3) The people are made willing by the Lord, Ph 2:13, For it is God which worketh in you both to will and to do of [his] good pleasure. See 2 Cor 8:11, 12; 9:7. Clearly, we as leaders are required to give God's people opportunity to give unto the Lord of their own free will, because it is the Lord which makes them willing. Will we grieve the Holy Spirit by not giving His people the opportunity to give. Will the people grieve the Spirit by not giving, Eph 4:30? Thus, even though the people were not forced to give and gave willingly.

The implication is that if the offering was not made with a willing heart, it was not acceptable. I believe that this willingness was restricted to only this offering. The rest of the offerings, sacrifices and giving of the tithes, was mandatory. Willingness had nothing to do with the rest; they were followed out of obedience to the commands of God. This offering was not commanded.

4) Notice what they were required to bring of their own free will in this offering.

1. Gold, silver, brass.
2. Blue, purple, scarlet, goat's hair, fine linen, rams' & badgers' skins (not any old skin, but rams' & badgers' skin).
3. Shittim wood.
4. Oil, spices, incense. Latter we are told what kind these had to be.
5. Onyx and other precious stones.

Everything was for a specified purpose.

After all of this is brought in, then the Lord spends the rest of Exodus explaining how it is all to be used. Any other gifts or use would have displeased the Lord.


A) This offering was not a cheep offering; it was an extremely expensive. They could not give what they wanted to give, but it had to be gold, silver, brass, and certain other items. Only the best could be given.

B) Although this first offering was a free will offering (it was not an enforced tax upon the people), neither the gift nor the use of the gift was 'free will.' In other words, the people could not give what they wanted to and Moses could not use it like he wanted to. Everything had to be given and used according to the plan and word of the Lord, or it was all in vain and rebellion. The pattern was already established in heaven (at least in the mind of God), and Moses' only responsibility was to follow that pattern and see that others followed it also.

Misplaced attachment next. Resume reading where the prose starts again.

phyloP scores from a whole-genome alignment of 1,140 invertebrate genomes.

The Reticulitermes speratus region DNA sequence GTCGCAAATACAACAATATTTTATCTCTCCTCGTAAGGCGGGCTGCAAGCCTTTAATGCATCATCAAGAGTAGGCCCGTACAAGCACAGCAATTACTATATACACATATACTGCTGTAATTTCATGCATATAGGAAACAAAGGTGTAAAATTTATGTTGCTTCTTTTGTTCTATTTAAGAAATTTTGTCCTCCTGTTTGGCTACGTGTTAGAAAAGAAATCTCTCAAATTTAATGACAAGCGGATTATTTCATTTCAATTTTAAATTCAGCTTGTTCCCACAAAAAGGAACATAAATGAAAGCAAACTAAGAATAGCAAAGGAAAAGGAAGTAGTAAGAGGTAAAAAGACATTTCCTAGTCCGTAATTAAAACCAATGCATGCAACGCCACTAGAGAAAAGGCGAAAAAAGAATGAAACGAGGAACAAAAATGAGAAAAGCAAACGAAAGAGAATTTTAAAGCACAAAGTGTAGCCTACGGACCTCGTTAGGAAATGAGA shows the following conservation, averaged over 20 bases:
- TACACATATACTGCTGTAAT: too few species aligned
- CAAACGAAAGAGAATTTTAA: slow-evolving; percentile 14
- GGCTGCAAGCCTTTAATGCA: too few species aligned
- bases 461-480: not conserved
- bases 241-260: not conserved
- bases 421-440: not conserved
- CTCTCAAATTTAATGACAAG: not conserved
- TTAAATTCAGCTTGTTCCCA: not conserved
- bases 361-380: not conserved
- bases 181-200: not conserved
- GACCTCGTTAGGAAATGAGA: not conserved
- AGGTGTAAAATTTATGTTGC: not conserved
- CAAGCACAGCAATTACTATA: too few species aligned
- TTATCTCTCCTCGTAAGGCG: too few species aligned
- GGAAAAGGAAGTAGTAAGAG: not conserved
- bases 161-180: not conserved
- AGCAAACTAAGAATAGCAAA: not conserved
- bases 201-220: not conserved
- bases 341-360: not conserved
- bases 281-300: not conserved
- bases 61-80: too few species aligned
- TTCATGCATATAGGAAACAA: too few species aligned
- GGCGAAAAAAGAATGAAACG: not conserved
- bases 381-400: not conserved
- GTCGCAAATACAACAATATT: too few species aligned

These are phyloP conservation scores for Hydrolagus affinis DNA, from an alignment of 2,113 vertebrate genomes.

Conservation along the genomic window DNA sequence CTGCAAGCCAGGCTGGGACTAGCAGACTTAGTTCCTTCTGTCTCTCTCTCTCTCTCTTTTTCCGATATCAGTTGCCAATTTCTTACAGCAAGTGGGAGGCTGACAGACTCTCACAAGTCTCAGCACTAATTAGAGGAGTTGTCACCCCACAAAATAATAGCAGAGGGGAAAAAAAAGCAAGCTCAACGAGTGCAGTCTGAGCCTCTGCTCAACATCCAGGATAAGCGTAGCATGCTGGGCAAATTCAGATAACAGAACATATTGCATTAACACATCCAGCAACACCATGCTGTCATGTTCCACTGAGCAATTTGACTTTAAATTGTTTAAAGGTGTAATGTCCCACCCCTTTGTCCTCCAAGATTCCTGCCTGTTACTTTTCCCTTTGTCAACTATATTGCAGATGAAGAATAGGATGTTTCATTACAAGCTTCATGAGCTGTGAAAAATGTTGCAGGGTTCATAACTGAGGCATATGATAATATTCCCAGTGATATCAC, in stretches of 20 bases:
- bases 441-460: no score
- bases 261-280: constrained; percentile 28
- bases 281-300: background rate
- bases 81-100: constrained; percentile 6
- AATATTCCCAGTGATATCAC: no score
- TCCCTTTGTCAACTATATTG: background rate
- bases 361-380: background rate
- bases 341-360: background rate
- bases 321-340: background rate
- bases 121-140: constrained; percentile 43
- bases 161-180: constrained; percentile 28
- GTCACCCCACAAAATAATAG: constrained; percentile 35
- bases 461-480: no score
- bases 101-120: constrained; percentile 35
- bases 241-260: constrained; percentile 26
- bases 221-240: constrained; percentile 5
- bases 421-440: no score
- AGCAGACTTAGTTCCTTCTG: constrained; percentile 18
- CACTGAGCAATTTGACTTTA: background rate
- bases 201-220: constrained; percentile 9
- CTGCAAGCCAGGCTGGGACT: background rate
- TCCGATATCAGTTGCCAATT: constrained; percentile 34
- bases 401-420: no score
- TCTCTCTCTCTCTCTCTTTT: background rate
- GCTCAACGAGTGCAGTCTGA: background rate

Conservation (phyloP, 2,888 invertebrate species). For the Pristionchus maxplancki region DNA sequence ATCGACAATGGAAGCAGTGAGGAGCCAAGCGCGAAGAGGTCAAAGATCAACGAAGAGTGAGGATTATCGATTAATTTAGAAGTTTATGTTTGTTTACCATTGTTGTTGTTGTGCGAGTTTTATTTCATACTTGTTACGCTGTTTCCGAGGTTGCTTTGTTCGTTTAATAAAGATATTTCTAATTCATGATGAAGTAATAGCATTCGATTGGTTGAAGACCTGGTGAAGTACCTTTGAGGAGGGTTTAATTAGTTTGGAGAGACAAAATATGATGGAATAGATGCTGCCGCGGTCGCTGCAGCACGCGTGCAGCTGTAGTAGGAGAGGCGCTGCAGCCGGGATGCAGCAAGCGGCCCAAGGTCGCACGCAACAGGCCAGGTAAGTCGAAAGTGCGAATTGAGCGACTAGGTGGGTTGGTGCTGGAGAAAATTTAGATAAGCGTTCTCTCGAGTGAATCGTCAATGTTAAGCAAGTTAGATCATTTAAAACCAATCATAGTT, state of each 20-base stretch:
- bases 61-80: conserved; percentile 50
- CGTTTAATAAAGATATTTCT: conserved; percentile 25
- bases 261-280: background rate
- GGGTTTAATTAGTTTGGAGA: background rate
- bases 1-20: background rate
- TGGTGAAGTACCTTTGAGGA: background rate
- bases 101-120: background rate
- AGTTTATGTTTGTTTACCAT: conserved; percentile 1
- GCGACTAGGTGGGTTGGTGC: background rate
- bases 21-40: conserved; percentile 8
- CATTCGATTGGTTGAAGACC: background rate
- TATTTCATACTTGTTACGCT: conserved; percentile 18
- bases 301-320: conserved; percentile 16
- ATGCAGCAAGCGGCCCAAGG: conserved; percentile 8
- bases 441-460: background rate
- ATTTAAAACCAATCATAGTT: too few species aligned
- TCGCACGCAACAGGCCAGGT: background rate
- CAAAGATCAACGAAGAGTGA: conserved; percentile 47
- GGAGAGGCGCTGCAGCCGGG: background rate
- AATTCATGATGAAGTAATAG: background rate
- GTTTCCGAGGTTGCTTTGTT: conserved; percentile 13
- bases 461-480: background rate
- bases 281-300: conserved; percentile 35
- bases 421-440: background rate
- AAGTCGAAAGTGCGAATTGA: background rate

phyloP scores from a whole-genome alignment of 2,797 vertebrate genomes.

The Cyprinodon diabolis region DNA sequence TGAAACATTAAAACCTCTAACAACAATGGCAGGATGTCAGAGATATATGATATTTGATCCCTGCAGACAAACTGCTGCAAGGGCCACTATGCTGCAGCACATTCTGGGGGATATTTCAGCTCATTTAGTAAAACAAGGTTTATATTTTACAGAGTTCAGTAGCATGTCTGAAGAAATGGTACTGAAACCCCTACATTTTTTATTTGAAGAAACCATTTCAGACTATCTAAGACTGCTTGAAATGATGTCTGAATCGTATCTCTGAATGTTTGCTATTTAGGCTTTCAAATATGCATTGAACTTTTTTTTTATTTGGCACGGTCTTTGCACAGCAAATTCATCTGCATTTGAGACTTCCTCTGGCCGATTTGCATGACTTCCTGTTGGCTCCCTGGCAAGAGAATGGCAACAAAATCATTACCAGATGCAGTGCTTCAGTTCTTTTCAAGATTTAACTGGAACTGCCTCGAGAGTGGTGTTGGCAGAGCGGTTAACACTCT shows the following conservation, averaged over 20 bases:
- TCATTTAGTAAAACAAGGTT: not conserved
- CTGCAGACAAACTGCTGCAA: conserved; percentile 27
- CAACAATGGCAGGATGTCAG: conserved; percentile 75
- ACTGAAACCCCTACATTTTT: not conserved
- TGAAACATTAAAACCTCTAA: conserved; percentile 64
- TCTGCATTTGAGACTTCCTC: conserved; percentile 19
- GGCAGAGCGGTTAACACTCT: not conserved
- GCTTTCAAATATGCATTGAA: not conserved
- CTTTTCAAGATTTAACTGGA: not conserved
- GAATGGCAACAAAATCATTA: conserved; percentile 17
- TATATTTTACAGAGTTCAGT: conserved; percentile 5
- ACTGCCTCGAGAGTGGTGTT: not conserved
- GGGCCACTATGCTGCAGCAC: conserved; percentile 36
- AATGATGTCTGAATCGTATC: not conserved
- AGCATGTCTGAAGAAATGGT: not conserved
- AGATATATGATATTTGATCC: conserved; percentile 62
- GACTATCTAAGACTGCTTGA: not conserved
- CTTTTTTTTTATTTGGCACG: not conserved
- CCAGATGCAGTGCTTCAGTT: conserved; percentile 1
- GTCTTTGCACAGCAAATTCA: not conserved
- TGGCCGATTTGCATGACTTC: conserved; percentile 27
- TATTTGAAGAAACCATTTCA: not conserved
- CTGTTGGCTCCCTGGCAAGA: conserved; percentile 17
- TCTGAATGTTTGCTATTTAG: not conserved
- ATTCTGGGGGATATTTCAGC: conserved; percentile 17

C) These people offered the free will offering, but the offering was bound by the will of God, His law-word: free-will had to operate within the frame work of God's command word. "Here's the way you must give and use this free will offering." Even though this was a free will offering, its misuse in giving and using would have caused it to be rejected. They were not free to give a wagon or a live beast in this offering; therefore, free does not mean free to do our own thing. Free means free to do what God commands us to do, by His enabling grace.

The people could only carry out what God appointed, and could only fulfil their covenant duty, by the readiness with which they supplied the materials required for the erection of the sanctuary and completed the work with their own hands. Keil

Thus, this important point: genuine godly service to the Lord is only doing what He has appointed us to do, and giving back to Him what is already His.

Our Lord made a point of this in Luke 17:10, So likewise ye, when ye shall have done all those things which are commanded you, say, We are unprofitable servants: we have done that which was our duty to do.

Consequently, we see that the only way the covenant-people of God can serve their God is just by doing their duty as outlined in God's revelation to man because the God of our redemption has total claim upon the total person and all his possessions. The Word of God defines man's duty to their Master. Furthermore, no matter how hard one works for the Master, he is only doing what is his duty to do under his covenant-responsibilities. In other words, these people gave great treasures to the Lord, but it was their covenant-responsibility to give those treasures.